2,280

 

 

1980

Desprairies and Tissot (IFP)

   2,015

 

 

1980

Nehring (Rand Corp.)

   1,800

 

 

1981

Hubbert and Root (U.S. Geological Survey)

   2,000

 

 

1982

Bois (IFP)

   2,600

 

 

1982

Nehring (Rand Corp.)

   1,800

 

 

1983

Riva (Library of Congress)

   1,953

 

 

1983

Masters et al. (U.S. Geological Survey)

   1,718

 

 

1984

Burollet (Total)

   2,213

 

 

1984

Masters et al. (U.S. Geological Survey)

   1,818

 

 

1985

Tanzil (consultant)

   2,594

 

 

1986

Masters et al. (U.S. Geological Survey)

   1,718

 

 

1986

 Ivanhoe (consultant)

   1,700

 

 

1987

Pecqueur (Elf Aquitaine)

   2,200

 

 

1987

 Roadifer (Mobil)

   2,000

 

 

1987

Masters et al. (U.S. Geological Survey)

   1,744

 

 

1988

Riva (Library of Congress)

   1,765

 

 

1989

Bookout (Shell)

   2,000

 

     2,046

1990

Masters et al. (U.S. Geological Survey)

   2,074

 

 

1991

Riva (Library of Congress)

   2,215

 

 

1991

Masters et al. (U.S. Geological Survey)

   2,079

 

 

1991

Campbell (consultant)

   1,650

 

 

1992

Miller (British Petroleum)

   4,000

 

 

1992

Masters et al. (U.S. Geological Survey)

   2,171

 

 

1993

Townes (independent petroleum geologist)

   2,800

 

 

1993

Miremadi and Ismail (OPEC)

   2,200

 

 

1994

Masters et al. (U.S. Geological Survey)

   2,272

 

 

1994

Laherre`re (Petroconsultants)

   1,800

 

 

1995

Campbell (consultant)

   1,650

 

 

1996

MacKenzie (World Resources Institute)

   2,200

 

 

1996

Campbell (consultant)

   1,750

 

 

1997

Edwards (University of Colorado)

   2,836

 

 

1997

Masters et al. (U.S. Geological Survey)

   2,272

 

 

1997

Campbell (consultant)

   1,800

 

 

1997

Al-Jarri and Startzman (Texas A&M)

   1,760

 

 

1998

 Linden (Illinois Institute of Technology)

   4,000

 

 

1998

Schollnberger (Amoco)

   3,300

 

 

1998

Hiller (Hanover, Germany)

   2,220

 

 

1998

Campbell and Laherre`re (consultants)

   1,800

 

     2,326

2000

U.S. Geological Survey

   3,021

 

 

2001

Edwards (University of Colorado)

   3,210

 

 

2001

Odell

   3,000

 

 

2001

Deffeyes (Princeton)

   2,110

 

 

2002

Edwards (University of Colorado)

   3,251

 

     2,918

 


 

APPENDIX 2 (SALVADOR, 2005, TABLE 13)

 

 

ULTIMATE GAS ESTIMATES

 

 

DATE

SOURCE

 TCF

            AVG

1956

U.S. Department of Interior

        5,000

 

1958

Weeks (Standard Oil Co., New Jersey)

        5,500

 

1959

Weeks (Standard Oil Co., New Jersey)

        6,000

           5,500

1961

Weeks (Weeks Petroleum Corp.)

        6,000

 

1962

Weeks (Weeks Petroleum Corp.)

      12,000

 

1962

 Hubbert (Shell)

        7,500

 

1965

Hendricks (U.S. Geological Survey)

      15,280

 

1967

Ryman (Standard Oil Co., New Jersey)

      12,000

 

1967

Royal Dutch Shell

      10,200

 

1968

Weeks (Weeks Petroleum Corp.)

        6,900

 

1968

World Energy Council–Survey of Energy Resources

        6,000

 

1969

Hubbert (U.S. Geological Survey)

      10,000

           9,542

1970

Weeks (Lewis G. Weeks Associates)

        6,900

 

1971

Weeks (Lewis G. Weeks Associates)

        7,200

 

1973

U.S. Federal Power Commission

      16,370

 

1973

Hubbert (U.S. Geological Survey)

      12,000

 

1975

Linden and Parent (Institute of Gas Technology)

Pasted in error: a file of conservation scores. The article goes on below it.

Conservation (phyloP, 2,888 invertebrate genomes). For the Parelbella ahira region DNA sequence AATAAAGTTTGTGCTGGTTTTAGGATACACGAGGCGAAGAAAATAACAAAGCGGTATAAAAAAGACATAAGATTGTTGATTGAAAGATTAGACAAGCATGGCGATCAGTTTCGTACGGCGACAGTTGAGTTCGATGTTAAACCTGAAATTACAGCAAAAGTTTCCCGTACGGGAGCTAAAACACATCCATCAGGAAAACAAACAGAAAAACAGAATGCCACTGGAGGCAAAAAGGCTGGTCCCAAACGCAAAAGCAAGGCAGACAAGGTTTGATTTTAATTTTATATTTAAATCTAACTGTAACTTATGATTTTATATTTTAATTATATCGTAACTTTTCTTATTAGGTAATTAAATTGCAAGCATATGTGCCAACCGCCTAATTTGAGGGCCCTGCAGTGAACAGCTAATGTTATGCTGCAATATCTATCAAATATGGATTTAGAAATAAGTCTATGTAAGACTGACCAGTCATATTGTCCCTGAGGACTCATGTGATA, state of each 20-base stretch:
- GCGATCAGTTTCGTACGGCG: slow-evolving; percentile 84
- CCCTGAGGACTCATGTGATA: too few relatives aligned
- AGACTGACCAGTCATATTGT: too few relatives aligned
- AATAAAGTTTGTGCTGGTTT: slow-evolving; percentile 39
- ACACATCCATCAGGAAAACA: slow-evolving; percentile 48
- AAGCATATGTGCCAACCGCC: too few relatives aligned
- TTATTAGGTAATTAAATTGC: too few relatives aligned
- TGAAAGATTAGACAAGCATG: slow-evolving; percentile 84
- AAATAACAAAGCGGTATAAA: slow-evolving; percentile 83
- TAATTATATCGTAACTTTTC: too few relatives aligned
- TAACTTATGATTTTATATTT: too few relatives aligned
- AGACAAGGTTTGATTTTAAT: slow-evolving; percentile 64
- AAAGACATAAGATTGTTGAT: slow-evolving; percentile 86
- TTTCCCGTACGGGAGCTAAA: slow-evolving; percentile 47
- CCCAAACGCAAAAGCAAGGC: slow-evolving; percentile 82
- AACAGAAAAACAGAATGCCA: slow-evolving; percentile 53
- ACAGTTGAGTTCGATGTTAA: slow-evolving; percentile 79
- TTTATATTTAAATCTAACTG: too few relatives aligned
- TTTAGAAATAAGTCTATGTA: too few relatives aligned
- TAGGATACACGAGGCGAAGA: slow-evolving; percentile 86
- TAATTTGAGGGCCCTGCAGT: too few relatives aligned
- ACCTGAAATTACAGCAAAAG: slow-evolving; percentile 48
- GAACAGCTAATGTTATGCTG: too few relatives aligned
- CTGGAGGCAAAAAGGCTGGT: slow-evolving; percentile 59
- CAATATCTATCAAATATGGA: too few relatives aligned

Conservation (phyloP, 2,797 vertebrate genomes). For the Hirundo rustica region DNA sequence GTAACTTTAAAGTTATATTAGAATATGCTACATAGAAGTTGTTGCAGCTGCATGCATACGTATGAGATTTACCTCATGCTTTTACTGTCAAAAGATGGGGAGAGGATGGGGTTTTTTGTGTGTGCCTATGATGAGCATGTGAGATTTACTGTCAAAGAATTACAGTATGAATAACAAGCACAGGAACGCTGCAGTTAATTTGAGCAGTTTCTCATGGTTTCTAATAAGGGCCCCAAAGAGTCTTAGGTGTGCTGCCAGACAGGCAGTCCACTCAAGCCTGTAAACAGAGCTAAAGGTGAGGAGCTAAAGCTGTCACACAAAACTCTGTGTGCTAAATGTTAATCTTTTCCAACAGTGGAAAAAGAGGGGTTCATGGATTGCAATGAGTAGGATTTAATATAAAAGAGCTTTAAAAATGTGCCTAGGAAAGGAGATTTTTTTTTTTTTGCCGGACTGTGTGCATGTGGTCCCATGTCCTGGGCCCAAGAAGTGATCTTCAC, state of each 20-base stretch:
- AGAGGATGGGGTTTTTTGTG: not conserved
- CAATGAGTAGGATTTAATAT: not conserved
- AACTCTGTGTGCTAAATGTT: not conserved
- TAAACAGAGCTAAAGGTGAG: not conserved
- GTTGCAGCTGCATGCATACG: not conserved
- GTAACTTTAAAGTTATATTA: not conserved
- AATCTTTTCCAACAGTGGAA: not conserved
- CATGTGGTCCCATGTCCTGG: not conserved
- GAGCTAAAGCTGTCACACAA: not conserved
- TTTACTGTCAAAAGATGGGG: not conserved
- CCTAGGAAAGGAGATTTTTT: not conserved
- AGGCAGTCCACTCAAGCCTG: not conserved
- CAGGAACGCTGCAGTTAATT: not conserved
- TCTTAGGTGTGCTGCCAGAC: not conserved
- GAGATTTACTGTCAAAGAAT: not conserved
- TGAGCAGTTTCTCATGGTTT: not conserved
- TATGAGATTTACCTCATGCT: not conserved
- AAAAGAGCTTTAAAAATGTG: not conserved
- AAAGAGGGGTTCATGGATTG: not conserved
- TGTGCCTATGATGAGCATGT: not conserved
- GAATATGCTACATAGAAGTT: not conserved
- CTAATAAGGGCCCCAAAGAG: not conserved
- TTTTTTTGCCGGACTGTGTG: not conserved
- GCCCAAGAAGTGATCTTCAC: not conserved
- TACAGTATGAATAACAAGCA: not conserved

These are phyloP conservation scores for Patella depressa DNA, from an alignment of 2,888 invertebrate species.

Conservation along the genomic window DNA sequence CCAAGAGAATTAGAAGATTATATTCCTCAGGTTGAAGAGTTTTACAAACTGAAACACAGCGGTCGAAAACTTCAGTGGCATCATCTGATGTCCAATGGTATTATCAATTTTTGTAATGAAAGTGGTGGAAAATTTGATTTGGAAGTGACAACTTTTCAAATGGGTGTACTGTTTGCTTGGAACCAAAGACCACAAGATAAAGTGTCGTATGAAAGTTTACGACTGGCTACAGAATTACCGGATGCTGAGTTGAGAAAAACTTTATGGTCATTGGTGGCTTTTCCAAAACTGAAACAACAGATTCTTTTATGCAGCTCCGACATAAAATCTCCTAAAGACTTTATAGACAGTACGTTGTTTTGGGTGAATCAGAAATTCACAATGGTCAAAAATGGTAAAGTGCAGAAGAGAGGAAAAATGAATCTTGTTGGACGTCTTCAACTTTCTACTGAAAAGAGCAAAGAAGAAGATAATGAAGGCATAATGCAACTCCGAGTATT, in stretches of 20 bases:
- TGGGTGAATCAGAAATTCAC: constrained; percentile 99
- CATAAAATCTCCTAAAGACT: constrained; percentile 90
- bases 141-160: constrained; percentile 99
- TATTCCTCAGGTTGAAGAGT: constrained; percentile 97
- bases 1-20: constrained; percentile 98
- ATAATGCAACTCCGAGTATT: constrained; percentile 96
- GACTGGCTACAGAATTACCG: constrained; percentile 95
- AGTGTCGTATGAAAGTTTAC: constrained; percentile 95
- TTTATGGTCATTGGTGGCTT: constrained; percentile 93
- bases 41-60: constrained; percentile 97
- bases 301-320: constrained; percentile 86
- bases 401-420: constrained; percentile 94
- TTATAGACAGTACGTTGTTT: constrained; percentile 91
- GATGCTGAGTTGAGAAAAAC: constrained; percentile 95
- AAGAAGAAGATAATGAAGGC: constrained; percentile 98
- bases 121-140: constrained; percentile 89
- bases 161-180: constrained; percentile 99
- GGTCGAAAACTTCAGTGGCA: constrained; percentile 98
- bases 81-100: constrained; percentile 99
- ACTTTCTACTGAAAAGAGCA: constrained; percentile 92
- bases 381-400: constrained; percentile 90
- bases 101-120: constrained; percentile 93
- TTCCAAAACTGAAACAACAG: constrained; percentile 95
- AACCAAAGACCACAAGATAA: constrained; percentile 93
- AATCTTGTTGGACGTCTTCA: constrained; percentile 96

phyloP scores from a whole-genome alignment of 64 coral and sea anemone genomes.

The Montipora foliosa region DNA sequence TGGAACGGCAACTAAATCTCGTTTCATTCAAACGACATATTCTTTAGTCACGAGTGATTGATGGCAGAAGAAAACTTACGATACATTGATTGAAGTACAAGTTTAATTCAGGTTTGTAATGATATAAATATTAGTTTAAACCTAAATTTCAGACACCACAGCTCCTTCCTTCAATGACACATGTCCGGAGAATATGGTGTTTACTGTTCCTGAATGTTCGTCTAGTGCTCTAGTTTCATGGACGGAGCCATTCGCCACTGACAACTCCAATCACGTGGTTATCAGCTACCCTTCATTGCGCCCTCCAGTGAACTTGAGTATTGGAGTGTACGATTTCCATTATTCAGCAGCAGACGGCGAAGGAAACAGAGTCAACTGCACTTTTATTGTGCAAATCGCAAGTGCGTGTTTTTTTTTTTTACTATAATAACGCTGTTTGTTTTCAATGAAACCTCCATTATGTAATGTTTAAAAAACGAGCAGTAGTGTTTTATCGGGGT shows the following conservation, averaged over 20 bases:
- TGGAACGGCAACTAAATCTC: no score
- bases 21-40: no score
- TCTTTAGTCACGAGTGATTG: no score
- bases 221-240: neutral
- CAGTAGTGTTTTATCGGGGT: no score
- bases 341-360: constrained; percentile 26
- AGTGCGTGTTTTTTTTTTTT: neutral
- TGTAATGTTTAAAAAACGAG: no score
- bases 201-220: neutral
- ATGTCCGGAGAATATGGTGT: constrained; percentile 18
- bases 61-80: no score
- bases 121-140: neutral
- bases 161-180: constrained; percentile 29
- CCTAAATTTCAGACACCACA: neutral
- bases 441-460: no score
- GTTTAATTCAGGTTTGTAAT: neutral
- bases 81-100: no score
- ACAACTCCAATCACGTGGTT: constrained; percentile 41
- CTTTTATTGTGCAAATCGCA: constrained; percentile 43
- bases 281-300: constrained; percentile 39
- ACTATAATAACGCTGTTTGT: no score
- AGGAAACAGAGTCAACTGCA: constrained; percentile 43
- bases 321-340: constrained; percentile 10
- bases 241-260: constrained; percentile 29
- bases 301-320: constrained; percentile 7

9,740

 

1975

Moody and Geiger (Mobil)

        8,164

 

1975

National Academy of Sciences

        7,821

 

1976

Adams and Kirkby (BP)

        6,000

 

1976

Barthel et al. (Bundersanstalt fur Geowissenschafteu und Rohstoffe)

        8,360

 

1976

Grossling (U.S. Geological Survey)

      19,600

 

1977

Kalisch and Wander (American Gas Association)

      10,510

 

1977

Parent and Linden (Institute of Gas Technology)

        9,350

 

1977

Whiting (Texas A&M University)

        7,000

 

1978

Despaires (Institut Francais du Petrole)

        7,800

 

1978

McCormick et al. (American Gas Association)

      11,430

 

1978

World Energy Council–Survey of Energy Resources

        9,980

           9,889

1980

World Energy Council–Survey of Energy Resources

      10,340

 

1980

Meyerhoff (Meyerhoff and Cox Inc.)

        7,670

 

1980

Parent (Institute of Gas Technology)

        8,550

 

1980

Roorda (Shell)

      10,200

 

1982

Bois (Institut Francais du Petrole)

      10,343

 

1982

Parent (Institute of Gas Technology)

        9,780

 

1983

Riva (Library of Congress)

      11,328

 

1983

Parent (Institute of Gas Technology)

        9,500

 

1984

Toens and Van der Merwe (Nuclear Development Corp., South Africa)

      10,167

 

1987

Masters et al. (U.S. Geological Survey)

        9,280

 

1987

Pecqueur (Elf Aquitaine)

        8,750

 

1989

Bookout (Shell)

      10,200

           9,676

1990

Masters et al. (U.S. Geological Survey)

      10,679

 

1991

Masters et al. (U.S. Geological Survey)

      10,782

 

1992

Masters et al. (U.S. Geological Survey)

      10,512

 

1993

Masters et al. (U.S. Geological Survey)

      10,517

 

1994

Masters et al. (U.S. Geological Survey)

      11,568

 

1994

Global Gas Resources Workshop C.L. Ruthven, ed.

      14,490

 

1994

 Fisher (University of Texas)

      20,000

 

1995

Enron

      14,024

 

1997

Enron

      15,457

 

1997

Masters et al. (U.S. Geological Survey)

      11,568

 

1997

Edwards (University of Colorado)

      11,625

 

1998

Krylov et al. (various Russian institutions)

      14,124

 

1998

Appert (Cedigaz)

      15,890

         13,172

2000

U.S. Geological Survey

      15,401

 

2001

Edwards (University of Colorado)

      13,141

         14,271

______________________________________________________________________________________

APPENDIX 3 (WORLD OIL AND GAS RESERVES)

Derived from averaging Oil and Gas Journal and World Oil sources.

A. NORTH AMERICA

 

 

 

Canada

             8,613

55.8

           17,916

Mexico

           12,353

17.3

           15,229

United States

           21,479

198.7

           54,598

Others

 N.A

N.A

 N.A

Total

42,443.5

271.8

           87,743

 

 

 

 

B. CENTRAL AND SOUTH AMERICA

 

 

 

Argentina

             2,449

18.7

             5,570

Barbados

                   3

0.0

                   4

Belize

                   7

0.0

                   7

Bolivia

               448

25.4

             4,673

Brazil

           11,849

11.3

           13,739

Chile

                 79

2.2

               445

Colombia

             1,453